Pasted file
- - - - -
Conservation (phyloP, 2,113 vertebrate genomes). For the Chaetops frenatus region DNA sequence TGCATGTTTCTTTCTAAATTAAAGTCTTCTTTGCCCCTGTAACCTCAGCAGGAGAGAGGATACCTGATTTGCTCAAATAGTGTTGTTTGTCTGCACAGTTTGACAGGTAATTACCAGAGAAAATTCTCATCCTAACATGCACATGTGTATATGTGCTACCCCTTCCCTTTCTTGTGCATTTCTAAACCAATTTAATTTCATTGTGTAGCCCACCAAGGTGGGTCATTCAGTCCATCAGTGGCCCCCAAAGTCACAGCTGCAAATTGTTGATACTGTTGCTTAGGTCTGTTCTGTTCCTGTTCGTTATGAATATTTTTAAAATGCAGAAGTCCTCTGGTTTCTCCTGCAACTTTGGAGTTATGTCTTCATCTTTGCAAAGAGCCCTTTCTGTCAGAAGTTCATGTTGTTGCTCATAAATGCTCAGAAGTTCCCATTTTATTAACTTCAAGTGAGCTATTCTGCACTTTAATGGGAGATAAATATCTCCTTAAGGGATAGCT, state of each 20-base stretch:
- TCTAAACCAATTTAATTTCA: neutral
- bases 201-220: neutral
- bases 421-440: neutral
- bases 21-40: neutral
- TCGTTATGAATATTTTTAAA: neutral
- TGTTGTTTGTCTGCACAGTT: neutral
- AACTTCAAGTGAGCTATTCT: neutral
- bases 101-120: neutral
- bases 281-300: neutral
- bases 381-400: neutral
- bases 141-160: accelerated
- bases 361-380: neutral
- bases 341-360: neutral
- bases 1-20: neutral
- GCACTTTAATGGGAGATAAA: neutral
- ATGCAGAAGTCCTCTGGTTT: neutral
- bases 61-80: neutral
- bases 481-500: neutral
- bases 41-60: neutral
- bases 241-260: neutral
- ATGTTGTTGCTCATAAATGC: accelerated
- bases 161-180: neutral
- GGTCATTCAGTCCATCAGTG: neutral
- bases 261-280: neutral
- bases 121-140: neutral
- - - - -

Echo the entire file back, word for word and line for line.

Conservation (phyloP, 2,113 vertebrate genomes). For the Chaetops frenatus region DNA sequence TGCATGTTTCTTTCTAAATTAAAGTCTTCTTTGCCCCTGTAACCTCAGCAGGAGAGAGGATACCTGATTTGCTCAAATAGTGTTGTTTGTCTGCACAGTTTGACAGGTAATTACCAGAGAAAATTCTCATCCTAACATGCACATGTGTATATGTGCTACCCCTTCCCTTTCTTGTGCATTTCTAAACCAATTTAATTTCATTGTGTAGCCCACCAAGGTGGGTCATTCAGTCCATCAGTGGCCCCCAAAGTCACAGCTGCAAATTGTTGATACTGTTGCTTAGGTCTGTTCTGTTCCTGTTCGTTATGAATATTTTTAAAATGCAGAAGTCCTCTGGTTTCTCCTGCAACTTTGGAGTTATGTCTTCATCTTTGCAAAGAGCCCTTTCTGTCAGAAGTTCATGTTGTTGCTCATAAATGCTCAGAAGTTCCCATTTTATTAACTTCAAGTGAGCTATTCTGCACTTTAATGGGAGATAAATATCTCCTTAAGGGATAGCT, state of each 20-base stretch:
- TCTAAACCAATTTAATTTCA: neutral
- bases 201-220: neutral
- bases 421-440: neutral
- bases 21-40: neutral
- TCGTTATGAATATTTTTAAA: neutral
- TGTTGTTTGTCTGCACAGTT: neutral
- AACTTCAAGTGAGCTATTCT: neutral
- bases 101-120: neutral
- bases 281-300: neutral
- bases 381-400: neutral
- bases 141-160: accelerated
- bases 361-380: neutral
- bases 341-360: neutral
- bases 1-20: neutral
- GCACTTTAATGGGAGATAAA: neutral
- ATGCAGAAGTCCTCTGGTTT: neutral
- bases 61-80: neutral
- bases 481-500: neutral
- bases 41-60: neutral
- bases 241-260: neutral
- ATGTTGTTGCTCATAAATGC: accelerated
- bases 161-180: neutral
- GGTCATTCAGTCCATCAGTG: neutral
- bases 261-280: neutral
- bases 121-140: neutral